Here at SmartyStreets, we enjoy our geekery. All of us indulge in pop culture to some degree, and while we all enjoy different flavors of said pop culture, there’s at least one we all agree on without question:
Star Wars. And that means that May 4th is a pretty crucial holiday for us. Hopefully all of you are celebrating in some way. We celebrated by buying tickets to go see Avengers: Age of Ultron together as an office. It’s another Disney property…and it’s part of the reason this article was written.
Only a few geek pop culture items have bubbled close enough to the surface of society that they could by widely accepted. And Star Wars is one of them. That’s because, as kids, we all did it. Who didn’t spend an inordinate number of hours playing with sticks we pretended could glow in the dark? Who wasn’t trying to use Jedi mind tricks to convince mom and dad that, in fact, no cookies had been stolen from the cookie jar? It wasn’t just our childhood. It was everyone’s. Everyone wanted to fly starships, tell people they were looking for different droids, and warn people “it’s dangerous to go alone. Take the force with you.”
They may have worded that last one different in the movies.
The point is, while our parents and other adults saw us doing this, we saw ourselves doing this. Some of us have never really let go of that dream, and frankly, can we blame them? Have any of us really given up that dream? Is it really that bad to say we want to crawl back into that glorious sandbox and play?
Each movie has given us an additional opportunity to play in the sandbox, though not every trip to the sandbox has been as fun as the others. Regardless, we seem to throw our lot in with each movie that comes out. We play, we sit, and we hope, wishing to play in the sandbox.
Well now thanks to Disney, we will have that chance again; and at least for those of us here at SmartyStreets, we’re tentatively excited. We want this next movie to be worth it. Yeah, that does mean we want to want to give someone our money. Just like those bruises we got on our hands as kids, we’re willing to pay the price–as long as it’s worth the price. We want to play in this world. We know it will never be as real as this, but as long as there is something to love about Star Wars, we are going to keep trying. That’s why there’s so much riding on this next movie.
Then there’s another problem. Once we’ve seen this next film–and if it’s good–we’re going to trust Disney to handle the Star Wars properties in further developments. But, and here’s the problem, Disney has the power to use that trust to throw pieces of Star Wars into their intellectual-property-mixing-bowl with other pieces. Should we be scared of the possibility of Disney blending properties together? Even if potential crossovers aren’t canon? Honestly, what are we to expect will come from this?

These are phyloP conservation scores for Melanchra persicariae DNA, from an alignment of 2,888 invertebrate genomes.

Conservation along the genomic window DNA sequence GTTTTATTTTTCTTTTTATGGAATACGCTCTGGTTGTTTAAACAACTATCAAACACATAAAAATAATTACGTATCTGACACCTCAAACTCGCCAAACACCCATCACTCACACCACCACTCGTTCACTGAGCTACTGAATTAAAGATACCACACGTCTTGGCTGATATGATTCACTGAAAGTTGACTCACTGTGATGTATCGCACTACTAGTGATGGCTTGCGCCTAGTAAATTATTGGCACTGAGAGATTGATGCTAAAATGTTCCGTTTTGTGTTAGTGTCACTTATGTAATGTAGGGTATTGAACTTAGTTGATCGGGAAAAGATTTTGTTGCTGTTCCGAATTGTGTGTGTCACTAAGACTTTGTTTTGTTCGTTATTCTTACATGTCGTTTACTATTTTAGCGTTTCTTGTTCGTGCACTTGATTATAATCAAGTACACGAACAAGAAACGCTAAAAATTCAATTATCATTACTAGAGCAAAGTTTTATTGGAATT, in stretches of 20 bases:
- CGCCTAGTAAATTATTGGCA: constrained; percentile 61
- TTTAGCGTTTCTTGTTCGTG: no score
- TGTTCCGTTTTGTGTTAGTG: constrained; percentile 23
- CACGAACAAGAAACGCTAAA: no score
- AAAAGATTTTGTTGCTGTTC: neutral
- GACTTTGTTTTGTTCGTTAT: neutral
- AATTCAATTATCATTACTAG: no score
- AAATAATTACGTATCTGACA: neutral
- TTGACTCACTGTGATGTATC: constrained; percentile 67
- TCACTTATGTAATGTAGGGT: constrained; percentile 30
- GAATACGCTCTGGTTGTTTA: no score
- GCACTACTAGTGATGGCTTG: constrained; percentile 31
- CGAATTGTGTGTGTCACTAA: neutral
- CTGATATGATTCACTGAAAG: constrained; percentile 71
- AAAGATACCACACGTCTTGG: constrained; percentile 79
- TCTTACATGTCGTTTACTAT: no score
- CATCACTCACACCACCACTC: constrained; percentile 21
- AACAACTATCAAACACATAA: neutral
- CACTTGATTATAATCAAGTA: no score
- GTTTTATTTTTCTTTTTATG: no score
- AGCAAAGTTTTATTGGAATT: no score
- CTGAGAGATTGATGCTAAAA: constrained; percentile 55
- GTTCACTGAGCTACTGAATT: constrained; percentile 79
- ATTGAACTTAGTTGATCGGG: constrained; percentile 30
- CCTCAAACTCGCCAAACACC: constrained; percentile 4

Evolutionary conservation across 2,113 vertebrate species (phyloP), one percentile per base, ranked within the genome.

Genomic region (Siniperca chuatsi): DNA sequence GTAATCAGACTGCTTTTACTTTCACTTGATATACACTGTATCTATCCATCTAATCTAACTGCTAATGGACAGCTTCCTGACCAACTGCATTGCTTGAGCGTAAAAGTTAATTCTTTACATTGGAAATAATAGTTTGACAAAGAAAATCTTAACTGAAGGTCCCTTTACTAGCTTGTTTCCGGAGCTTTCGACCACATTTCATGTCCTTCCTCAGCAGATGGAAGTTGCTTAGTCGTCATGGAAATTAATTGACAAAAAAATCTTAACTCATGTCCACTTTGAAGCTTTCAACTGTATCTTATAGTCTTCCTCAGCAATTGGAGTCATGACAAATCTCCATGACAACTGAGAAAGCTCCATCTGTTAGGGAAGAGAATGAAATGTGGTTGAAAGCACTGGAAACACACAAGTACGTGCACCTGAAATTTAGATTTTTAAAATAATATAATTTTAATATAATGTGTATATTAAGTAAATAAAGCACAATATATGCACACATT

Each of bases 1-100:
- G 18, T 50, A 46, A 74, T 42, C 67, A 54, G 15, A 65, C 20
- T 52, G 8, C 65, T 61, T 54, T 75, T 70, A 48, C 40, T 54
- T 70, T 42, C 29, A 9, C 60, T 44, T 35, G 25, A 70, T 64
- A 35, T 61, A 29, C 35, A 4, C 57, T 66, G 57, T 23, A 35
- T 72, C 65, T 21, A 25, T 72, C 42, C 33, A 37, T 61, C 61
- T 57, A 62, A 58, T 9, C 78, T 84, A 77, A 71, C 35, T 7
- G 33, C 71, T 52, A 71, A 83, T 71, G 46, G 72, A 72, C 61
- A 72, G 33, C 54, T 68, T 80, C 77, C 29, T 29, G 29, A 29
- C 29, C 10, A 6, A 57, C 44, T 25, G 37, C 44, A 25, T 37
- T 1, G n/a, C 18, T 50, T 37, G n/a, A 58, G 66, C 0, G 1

Let’s start with the fact that Disney owns more than just Lucasarts.
It’s no secret that they’ve slowly been buying up the world like someone playing Risk marching inch-by-inch into Asia. At this very moment, about half of all our base are belong to them, roughly speaking (Insert Infographic). Certainly in Hollywood, Disney is one of the foremost–if not the biggest–of the heavy hitters. Just Avengers and Frozen alone have brought in almost $3,000,000,000. What they are doing is obviously bringing in a lot of money, so if we’re using that as a yardstick then we can trust that their work with Star Wars will likewise bring in plenty of cash.
Then again, the prequels brought in a lot of revenue as well. Take that as you will.
Beyond movies, Disney has also used its new properties in other formats: it currently runs three Marvel cartoons (Ultimate Spider-man, Avengers Assemble, Hulk and the Agents of S.M.A.S.H.), as well as a Star Wars cartoon (Star Wars Rebels). They’ve run two crossovers with Disney properties, though they’re not as presumptuous as the example from above. However they did do this…
They decided to make several comic series then, wondering how to print them, looked around and said “Hey, look at that! A conveniently placed comic publisher”. And so far, everyone but the Star Wars crew is kickin’ the ol’ pigskin around in Disney Infinity. For the most part, they’ve kept each part of their TV dinner in their respective sections, with only occasional spillover. Even so, with Disney owning all these properties, and with the interactions that they’ve had (minimal as it is), it’s hard not to imagine
Both for the new movies, and the potential mingling of properties, the question at the heart of things is, “should we be scared”? The movies are certainly a safer bet, but who’s to say that there won’t be a what-if property, a la DC vs. Marvel? And really, do we need to be scared? Or can we sit back and enjoy the idea of Thor fighting Luke, lightsaber to Mjolnir? Who better to take the throne of the Emperor than Dr. Doom? And couldn’t Leia teach the other Disney princesses a thing or two about taking charge and fighting for what they want?
Perhaps we should say it this way: with the controversy of the previous three movies still in our minds, we look forward to the new movies–and any other new properties–with tentative excitement.
And of course, hope you’re celebratin’.